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Reading Galileo

Scribal Technologies and the Two New Sciences

Renée Raphael

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How did early modern scientists interpret Galileo’s influential Two New Sciences?

In 1638, Galileo was over seventy years old, blind, and confined to house arrest outside of Florence. With the help of friends and family, he managed to complete and smuggle to the Netherlands a manuscript that became his final published work, Two New Sciences. Treating diverse subjects that became the foundations of mechanical engineering and physics, this book is often depicted as the definitive expression of Galileo’s purportedly modern scientific agenda. In Reading Galileo, Renée Raphael offers a new…

How did early modern scientists interpret Galileo’s influential Two New Sciences?

In 1638, Galileo was over seventy years old, blind, and confined to house arrest outside of Florence. With the help of friends and family, he managed to complete and smuggle to the Netherlands a manuscript that became his final published work, Two New Sciences. Treating diverse subjects that became the foundations of mechanical engineering and physics, this book is often depicted as the definitive expression of Galileo’s purportedly modern scientific agenda. In Reading Galileo, Renée Raphael offers a new interpretation of Two New Sciences which argues instead that the work embodied no such coherent canonical vision. Raphael alleges that it was written—and originally read—as the eclectic product of the types of discursive textual analysis and meandering descriptive practices Galileo professed to reject in favor of more qualitative scholarship.

Focusing on annotations period readers left in the margins of extant copies and on the notes and teaching materials of seventeenth-century university professors whose lessons were influenced by Galileo’s text, Raphael explores the ways in which a range of early-modern readers, from ordinary natural philosophers to well-known savants, responded to Galileo. She highlights the contrast between the practices of Galileo’s actual readers, who followed more traditional, "bookish" scholarly methods, and their image, constructed by Galileo and later historians, as "modern" mathematical experimenters.

Two New Sciences has not previously been the subject of such rigorous attention and analysis. Reading Galileo considerably changes our understanding of Galileo’s important work while offering a well-executed case study in the reception of an early-modern scientific classic. This important text will be of interest to a wide range of historians—of science, of scholarly practices and the book, and of early-modern intellectual and cultural history.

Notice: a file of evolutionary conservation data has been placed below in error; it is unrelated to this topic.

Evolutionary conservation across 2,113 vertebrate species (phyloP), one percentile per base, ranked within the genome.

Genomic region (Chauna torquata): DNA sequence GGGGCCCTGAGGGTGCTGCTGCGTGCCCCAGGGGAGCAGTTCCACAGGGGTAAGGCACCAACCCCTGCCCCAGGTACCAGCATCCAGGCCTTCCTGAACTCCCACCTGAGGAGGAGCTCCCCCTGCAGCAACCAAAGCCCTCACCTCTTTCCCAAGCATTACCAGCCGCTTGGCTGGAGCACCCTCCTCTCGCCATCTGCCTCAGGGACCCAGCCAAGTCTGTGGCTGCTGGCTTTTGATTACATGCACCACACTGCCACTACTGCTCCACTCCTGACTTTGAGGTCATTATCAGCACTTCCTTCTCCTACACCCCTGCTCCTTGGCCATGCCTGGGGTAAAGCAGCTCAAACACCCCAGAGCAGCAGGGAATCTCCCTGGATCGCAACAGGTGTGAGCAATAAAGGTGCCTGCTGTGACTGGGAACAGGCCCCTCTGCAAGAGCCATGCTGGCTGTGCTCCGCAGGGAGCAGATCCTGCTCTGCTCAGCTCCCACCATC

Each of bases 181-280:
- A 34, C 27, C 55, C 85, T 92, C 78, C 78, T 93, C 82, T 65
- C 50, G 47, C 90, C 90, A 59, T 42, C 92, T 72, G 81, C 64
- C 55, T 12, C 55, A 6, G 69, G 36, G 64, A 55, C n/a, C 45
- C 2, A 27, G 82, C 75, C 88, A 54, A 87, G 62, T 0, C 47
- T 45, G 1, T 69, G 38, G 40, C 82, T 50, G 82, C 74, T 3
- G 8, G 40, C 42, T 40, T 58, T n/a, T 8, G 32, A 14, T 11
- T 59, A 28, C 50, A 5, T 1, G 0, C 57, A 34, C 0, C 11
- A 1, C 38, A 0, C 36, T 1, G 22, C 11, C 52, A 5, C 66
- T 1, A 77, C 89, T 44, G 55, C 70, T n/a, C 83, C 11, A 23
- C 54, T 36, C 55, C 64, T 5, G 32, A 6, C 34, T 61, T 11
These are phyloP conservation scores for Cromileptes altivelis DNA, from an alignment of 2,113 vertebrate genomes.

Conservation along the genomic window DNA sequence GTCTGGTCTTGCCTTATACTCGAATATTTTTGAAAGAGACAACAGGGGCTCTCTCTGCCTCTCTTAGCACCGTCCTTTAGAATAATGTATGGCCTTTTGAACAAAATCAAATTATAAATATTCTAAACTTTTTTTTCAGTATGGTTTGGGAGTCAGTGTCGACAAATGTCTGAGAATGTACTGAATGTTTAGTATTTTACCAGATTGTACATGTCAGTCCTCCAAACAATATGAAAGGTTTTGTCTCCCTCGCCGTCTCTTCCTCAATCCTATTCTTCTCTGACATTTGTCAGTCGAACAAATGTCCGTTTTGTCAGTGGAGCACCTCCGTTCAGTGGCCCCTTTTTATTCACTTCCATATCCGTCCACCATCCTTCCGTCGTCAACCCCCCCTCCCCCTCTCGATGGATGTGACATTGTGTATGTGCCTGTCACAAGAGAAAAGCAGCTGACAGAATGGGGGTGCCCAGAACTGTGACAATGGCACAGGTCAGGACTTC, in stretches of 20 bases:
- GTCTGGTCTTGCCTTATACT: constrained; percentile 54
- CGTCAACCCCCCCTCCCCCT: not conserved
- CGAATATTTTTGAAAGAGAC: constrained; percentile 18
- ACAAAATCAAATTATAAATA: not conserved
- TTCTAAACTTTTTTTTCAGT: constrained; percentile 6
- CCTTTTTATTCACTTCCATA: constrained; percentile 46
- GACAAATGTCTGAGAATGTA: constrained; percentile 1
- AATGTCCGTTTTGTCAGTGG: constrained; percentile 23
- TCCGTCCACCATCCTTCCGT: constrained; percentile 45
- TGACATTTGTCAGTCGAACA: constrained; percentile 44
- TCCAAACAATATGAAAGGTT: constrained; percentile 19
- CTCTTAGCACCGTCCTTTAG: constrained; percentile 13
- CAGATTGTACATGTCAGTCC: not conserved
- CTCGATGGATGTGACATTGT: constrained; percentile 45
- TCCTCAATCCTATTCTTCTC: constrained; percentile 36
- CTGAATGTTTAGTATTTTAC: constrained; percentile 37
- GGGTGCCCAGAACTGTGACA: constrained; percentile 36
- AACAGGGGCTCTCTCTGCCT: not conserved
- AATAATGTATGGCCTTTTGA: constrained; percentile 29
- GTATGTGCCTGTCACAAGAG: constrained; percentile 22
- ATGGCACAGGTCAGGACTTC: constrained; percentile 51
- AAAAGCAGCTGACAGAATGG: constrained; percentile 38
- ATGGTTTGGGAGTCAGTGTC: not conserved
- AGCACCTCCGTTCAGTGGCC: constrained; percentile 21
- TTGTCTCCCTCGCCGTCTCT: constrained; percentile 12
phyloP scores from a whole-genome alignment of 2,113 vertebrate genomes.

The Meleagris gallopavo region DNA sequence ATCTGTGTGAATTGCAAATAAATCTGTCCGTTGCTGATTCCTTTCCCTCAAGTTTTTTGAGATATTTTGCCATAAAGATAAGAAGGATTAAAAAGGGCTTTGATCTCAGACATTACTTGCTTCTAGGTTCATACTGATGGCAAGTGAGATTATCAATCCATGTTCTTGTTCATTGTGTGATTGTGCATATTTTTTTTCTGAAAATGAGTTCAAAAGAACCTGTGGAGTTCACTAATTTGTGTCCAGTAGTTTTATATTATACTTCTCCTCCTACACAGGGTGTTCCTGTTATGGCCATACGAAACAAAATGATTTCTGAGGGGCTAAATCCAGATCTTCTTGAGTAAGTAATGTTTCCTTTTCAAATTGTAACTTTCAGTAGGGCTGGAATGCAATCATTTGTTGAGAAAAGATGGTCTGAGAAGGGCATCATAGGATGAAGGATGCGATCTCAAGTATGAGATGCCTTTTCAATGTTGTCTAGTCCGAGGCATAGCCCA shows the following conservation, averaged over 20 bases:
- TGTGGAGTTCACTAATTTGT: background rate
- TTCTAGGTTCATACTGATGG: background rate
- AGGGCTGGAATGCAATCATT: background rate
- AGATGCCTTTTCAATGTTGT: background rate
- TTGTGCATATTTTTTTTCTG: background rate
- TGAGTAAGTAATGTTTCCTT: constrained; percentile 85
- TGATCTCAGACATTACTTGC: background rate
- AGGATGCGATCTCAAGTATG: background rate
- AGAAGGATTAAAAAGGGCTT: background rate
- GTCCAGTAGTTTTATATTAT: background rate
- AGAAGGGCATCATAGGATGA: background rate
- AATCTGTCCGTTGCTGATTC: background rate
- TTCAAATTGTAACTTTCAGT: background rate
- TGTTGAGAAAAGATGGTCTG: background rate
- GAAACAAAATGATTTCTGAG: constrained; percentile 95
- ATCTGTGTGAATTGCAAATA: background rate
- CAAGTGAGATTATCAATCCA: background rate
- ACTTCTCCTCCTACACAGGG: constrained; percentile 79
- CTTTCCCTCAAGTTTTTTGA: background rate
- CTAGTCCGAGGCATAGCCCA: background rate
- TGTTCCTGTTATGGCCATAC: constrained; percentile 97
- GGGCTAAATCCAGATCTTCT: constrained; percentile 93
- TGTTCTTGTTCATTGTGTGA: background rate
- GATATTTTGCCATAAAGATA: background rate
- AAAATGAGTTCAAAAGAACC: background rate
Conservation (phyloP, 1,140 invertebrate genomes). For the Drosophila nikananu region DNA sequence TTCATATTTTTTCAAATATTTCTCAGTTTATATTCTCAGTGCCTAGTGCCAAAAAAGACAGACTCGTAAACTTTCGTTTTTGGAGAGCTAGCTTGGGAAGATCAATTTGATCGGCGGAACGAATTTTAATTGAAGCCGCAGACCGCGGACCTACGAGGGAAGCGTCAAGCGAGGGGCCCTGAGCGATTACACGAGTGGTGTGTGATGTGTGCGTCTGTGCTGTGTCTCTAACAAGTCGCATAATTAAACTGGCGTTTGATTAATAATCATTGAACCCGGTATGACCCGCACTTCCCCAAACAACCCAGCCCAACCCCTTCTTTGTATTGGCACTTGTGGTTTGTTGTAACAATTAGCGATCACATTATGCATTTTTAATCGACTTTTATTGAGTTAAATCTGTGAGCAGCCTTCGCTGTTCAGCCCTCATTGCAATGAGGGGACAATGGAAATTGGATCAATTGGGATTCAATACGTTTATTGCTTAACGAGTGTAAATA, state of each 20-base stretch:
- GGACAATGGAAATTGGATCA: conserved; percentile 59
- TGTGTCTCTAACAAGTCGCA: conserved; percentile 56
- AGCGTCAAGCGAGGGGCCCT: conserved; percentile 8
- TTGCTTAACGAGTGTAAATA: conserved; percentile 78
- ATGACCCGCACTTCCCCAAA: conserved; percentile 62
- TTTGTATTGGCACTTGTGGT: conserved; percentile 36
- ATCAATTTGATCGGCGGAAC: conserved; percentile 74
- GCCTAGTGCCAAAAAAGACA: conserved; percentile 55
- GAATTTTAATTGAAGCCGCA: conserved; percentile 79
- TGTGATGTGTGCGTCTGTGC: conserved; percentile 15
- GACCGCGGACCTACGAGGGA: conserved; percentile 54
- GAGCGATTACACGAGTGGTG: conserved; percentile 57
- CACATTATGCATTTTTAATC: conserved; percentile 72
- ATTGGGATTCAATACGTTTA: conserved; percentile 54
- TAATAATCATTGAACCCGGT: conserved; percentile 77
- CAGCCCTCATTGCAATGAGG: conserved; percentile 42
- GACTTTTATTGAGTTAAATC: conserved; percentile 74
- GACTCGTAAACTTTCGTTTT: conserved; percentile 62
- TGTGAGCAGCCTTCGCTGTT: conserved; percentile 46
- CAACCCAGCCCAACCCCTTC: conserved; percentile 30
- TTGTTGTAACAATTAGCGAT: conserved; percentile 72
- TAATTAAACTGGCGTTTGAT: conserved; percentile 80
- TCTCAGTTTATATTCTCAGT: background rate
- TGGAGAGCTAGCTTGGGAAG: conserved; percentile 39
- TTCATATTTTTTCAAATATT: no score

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Reading Galileo

Renée Raphael

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Reviews

Reviews

This work provides an interesting historical examination of Galileo’s original text. Recommended

Raphael’s book is an uncommon and very welcome contribution to the ever-growing Galileo scholarship.

Renée Raphael's Reading Galileo: Scribal Technologies and the "Two New Sciences" gives a telling account of the reception of a seminal work of the Scientific Revolution, which has wider implications for the history of reading and of the nature of intellectual traditions at the time more generally.

An innovative, valuable, and brilliantly researched study of the initial reception and multiple uses of one of the most important books in the history of science. Using a sophisticated and well-chosen methodology, Raphael convincingly establishes the relationship between individual actors' reading techniques and their intellectual ecosystems

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About

Book Details

Publication Date
Status
Available
Trim Size
6
x
9
Pages
280
ISBN
9781421421773
Illustration Description
28 halftones, 2 line drawings
Table of Contents

Acknowledgments
Introduction
Chapter 1 An anonymous annotator, Baliani, and the "ideal" reader
Chapter 2 Editing, Commenting, and Learning Math from Galileo
Chapter 3 Modifying authoritative reading to

Acknowledgments
Introduction
Chapter 1 An anonymous annotator, Baliani, and the "ideal" reader
Chapter 2 Editing, Commenting, and Learning Math from Galileo
Chapter 3 Modifying authoritative reading to new purposes
Chapter 4 An annotated book of many uses
Chapter 5 The University of Pisa and a Dialogue between Old and New
Chapter 6 Jesuit bookish practices applied to the Two New Sciences
Epilogue

Notes
Bibliography
Index

Author Bio
Featured Contributor

Renée Raphael

Renée Raphael is an assistant professor of history at the University of California, Irvine.